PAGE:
Seenit: R&D's exploration of the power of UGC

Author's name
Bronnie McCarthy
Author's role

Seenit it a creative platform that allows anyone to easily direct, collect, and edit video captured by an audience, and that also allows anyone to become an contributor.

Here in BBC R&D, we licensed Seenit in order to test if User Generated Content (UGC) could be used to create compelling stories, not just for broadcast, but for a variety of different platforms including social media. We offered the tool to internal BBC teams, as well as external production companies and creative organisations. Through trialling Seenit specifically, we’ve gained valuable insights into what works wells when capturing UGC, and equally, what doesn’t. While content created by your audience or ‘real people’ is raw and authentic and has the potential to be incredibly powerful and effective, a common issue of UGC is actually getting people to contribute. We found that the projects that were the most successful in getting people to upload fostered a sense of community before and during the filming time, one way being through using Seenit’s direct and broadcast messaging functionalities. This two-way interaction creates a relationship between the contributors and the producer that is often not present in traditional forms of broadcasting.

This was also the case in terms of the quality and variety of footage. While it’s the users that you want creating the content, some guidance and direction from the producer is crucial to making sure the footage is good quality and works well in the story you are trying to tell. Simple tips like reminding contributors to film landscape on their phones, being aware of background noise and aesthetics, and depending on the shot, practising what they want to say, is really beneficial to the outcome of the footage and helps contributors feel more confident in what they are doing. In one instance, a team had a short training session with all of their participants before the launch of the project to give them some pointers on filming themselves and the world around for B-roll shots. We also found that, perhaps unsurprisingly, younger contributors are far more comfortable and confident with UGC, particularly when it comes to filming themselves, perhaps perpetuated by vlogging culture. In BBC Three’s project, One Hot Summer – a programme following a group of 18-24s on holiday in Spain - the participants were highly active uploaders, often submitting multiple videos to the same shot on the shot list, resulting in over 1,000 pieces of footage over a 2 month period from a group of 10 or 12 participants. They were also creative, using video editing apps and Snapchat filters to enhance their footage before they uploaded.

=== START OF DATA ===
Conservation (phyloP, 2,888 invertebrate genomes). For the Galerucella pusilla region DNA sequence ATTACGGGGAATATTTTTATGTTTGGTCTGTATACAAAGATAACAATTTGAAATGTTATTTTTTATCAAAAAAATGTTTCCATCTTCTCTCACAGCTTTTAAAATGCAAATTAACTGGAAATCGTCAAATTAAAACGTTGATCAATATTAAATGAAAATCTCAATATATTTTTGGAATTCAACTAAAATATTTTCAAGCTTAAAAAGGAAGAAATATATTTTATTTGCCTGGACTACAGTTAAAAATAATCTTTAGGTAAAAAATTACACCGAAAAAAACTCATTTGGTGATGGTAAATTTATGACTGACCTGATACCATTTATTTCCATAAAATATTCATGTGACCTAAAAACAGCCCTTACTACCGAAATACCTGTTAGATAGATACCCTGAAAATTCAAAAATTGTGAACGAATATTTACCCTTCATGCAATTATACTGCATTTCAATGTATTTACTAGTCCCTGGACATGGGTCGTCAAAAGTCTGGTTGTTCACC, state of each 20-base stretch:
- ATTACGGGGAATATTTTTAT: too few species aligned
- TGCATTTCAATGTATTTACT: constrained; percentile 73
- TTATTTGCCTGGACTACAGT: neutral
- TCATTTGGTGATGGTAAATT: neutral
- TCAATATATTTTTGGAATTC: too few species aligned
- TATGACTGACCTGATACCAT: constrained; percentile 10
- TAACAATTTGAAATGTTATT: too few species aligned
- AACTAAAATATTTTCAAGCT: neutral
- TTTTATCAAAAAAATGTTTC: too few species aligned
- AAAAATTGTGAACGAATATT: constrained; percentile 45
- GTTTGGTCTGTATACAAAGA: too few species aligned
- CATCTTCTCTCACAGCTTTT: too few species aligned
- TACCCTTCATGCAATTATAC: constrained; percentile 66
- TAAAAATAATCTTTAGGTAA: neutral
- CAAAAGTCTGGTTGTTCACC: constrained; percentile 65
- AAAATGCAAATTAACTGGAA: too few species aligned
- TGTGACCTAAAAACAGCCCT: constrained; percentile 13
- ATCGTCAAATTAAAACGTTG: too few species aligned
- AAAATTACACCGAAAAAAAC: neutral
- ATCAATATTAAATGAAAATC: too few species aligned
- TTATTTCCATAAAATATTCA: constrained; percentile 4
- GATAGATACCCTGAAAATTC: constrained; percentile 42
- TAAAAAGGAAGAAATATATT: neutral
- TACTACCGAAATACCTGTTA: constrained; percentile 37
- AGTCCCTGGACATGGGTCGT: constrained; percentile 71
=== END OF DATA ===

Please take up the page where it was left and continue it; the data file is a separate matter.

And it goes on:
From trialling Seenit with a production company who were exploring the topic of mental health among university students, we saw just how effective this method of storytelling can be, and they were able to produce an emotive and honest programme. While we found that some projects required more instructions and heavy direction, in this case a lighter touch of giving the students more freedom to talk about what they wanted proved far more effective. Duty of care is very important with any contributor to a UGC piece, but particularly so when dealing with topics if this nature or potentially vulnerable contributors; the team had a detailed plan in place, as well as escalation and crisis plans, and two-fold consent from all participants.

UGC has the potential to create powerful and authentic content, by allowing audiences and contributors to tell their own stories from their perspectives. It opens up possibilities for new ways of thinking for producers when creating content, and using tools like Seenit can help streamline processes that would otherwise be onerous for production teams.

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